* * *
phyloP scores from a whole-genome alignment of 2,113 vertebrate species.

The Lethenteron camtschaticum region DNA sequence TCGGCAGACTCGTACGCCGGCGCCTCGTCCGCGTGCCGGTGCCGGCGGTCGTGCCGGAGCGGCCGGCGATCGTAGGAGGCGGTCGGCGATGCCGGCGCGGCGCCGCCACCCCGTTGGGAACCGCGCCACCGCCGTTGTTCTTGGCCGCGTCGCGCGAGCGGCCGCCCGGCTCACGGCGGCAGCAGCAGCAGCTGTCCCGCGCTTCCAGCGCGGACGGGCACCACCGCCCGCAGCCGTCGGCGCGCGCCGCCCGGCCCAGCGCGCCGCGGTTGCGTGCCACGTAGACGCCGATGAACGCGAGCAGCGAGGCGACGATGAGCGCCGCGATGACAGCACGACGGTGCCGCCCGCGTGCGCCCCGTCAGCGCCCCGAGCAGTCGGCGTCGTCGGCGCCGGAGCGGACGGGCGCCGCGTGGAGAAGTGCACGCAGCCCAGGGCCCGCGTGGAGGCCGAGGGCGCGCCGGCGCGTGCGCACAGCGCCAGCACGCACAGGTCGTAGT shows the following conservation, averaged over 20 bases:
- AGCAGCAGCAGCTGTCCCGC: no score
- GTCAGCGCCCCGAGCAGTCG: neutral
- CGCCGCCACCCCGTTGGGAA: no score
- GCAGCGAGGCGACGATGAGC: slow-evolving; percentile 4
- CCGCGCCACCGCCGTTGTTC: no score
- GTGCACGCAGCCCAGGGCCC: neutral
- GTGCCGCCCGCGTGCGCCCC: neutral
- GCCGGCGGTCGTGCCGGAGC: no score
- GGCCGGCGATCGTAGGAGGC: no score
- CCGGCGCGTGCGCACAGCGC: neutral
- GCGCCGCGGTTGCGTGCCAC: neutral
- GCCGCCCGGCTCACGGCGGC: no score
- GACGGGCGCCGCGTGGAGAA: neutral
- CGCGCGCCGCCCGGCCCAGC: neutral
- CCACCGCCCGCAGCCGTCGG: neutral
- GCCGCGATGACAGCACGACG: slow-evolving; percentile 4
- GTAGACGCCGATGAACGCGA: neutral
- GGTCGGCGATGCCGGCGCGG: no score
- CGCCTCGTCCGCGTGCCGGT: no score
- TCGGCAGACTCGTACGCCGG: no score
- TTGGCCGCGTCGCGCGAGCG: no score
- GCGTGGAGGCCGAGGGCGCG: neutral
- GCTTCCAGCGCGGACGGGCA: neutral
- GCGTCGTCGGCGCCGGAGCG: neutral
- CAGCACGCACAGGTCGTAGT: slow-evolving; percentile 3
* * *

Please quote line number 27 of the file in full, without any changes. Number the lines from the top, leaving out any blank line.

- CAGCACGCACAGGTCGTAGT: slow-evolving; percentile 3